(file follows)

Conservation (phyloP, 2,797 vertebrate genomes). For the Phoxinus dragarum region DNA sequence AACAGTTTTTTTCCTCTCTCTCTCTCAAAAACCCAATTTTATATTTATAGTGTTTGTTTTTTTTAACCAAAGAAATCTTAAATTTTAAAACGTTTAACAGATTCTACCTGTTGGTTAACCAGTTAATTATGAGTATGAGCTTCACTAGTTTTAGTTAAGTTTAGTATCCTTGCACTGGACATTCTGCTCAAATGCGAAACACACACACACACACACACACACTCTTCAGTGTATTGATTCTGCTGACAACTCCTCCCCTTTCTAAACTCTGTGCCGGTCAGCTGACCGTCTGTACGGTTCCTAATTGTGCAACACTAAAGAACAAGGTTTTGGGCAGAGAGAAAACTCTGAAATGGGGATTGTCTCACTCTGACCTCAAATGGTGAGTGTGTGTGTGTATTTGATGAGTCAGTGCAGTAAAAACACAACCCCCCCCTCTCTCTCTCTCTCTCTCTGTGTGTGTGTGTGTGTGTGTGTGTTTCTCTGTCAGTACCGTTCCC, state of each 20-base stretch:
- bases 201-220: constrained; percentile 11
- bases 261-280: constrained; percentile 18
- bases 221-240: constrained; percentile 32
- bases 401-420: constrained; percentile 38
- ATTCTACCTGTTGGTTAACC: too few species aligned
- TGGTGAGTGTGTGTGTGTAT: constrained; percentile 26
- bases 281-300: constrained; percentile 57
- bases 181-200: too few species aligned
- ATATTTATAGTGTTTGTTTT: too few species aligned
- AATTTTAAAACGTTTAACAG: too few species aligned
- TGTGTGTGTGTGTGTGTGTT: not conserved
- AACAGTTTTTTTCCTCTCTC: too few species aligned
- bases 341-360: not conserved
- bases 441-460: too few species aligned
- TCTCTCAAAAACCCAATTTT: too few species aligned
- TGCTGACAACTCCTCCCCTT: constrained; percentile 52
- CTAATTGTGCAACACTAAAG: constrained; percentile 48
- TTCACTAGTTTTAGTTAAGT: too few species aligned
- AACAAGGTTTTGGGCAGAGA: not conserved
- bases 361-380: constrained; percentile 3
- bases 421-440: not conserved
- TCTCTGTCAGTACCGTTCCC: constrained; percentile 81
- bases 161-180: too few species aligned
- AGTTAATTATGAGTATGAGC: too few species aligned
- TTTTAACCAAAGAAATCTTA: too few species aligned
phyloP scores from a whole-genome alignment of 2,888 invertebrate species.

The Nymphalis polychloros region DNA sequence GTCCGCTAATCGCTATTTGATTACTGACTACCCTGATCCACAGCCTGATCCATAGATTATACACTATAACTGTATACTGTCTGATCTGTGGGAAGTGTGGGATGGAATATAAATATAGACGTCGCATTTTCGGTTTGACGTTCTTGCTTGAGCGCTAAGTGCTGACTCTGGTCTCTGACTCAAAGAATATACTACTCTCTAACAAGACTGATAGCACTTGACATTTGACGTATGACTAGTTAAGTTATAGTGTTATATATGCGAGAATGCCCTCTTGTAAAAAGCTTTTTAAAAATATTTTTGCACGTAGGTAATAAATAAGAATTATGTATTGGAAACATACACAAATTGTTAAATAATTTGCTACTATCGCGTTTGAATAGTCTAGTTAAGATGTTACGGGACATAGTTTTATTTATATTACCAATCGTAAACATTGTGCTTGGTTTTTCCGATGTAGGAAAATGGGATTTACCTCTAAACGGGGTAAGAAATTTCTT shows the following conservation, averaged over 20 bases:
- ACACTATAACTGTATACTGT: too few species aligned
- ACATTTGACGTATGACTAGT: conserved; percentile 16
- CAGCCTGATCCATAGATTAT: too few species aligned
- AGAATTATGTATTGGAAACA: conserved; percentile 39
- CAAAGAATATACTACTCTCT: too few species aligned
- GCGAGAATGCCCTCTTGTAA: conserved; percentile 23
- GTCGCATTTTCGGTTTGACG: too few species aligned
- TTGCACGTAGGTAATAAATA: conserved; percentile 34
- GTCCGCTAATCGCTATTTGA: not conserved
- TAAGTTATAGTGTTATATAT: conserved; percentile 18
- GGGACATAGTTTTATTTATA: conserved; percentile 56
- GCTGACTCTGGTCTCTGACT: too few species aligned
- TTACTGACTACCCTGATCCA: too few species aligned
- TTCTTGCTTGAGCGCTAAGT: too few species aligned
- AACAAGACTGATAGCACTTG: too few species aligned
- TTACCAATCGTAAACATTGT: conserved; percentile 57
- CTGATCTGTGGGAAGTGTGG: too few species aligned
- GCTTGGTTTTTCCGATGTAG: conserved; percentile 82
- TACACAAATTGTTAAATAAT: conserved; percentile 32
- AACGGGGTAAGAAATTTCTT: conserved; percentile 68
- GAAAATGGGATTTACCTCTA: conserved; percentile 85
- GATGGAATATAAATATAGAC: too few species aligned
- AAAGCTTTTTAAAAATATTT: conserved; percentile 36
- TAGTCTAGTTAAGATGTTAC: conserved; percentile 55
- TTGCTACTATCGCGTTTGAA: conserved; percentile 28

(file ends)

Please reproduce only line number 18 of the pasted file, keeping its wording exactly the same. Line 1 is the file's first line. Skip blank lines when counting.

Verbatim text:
- CTAATTGTGCAACACTAAAG: constrained; percentile 48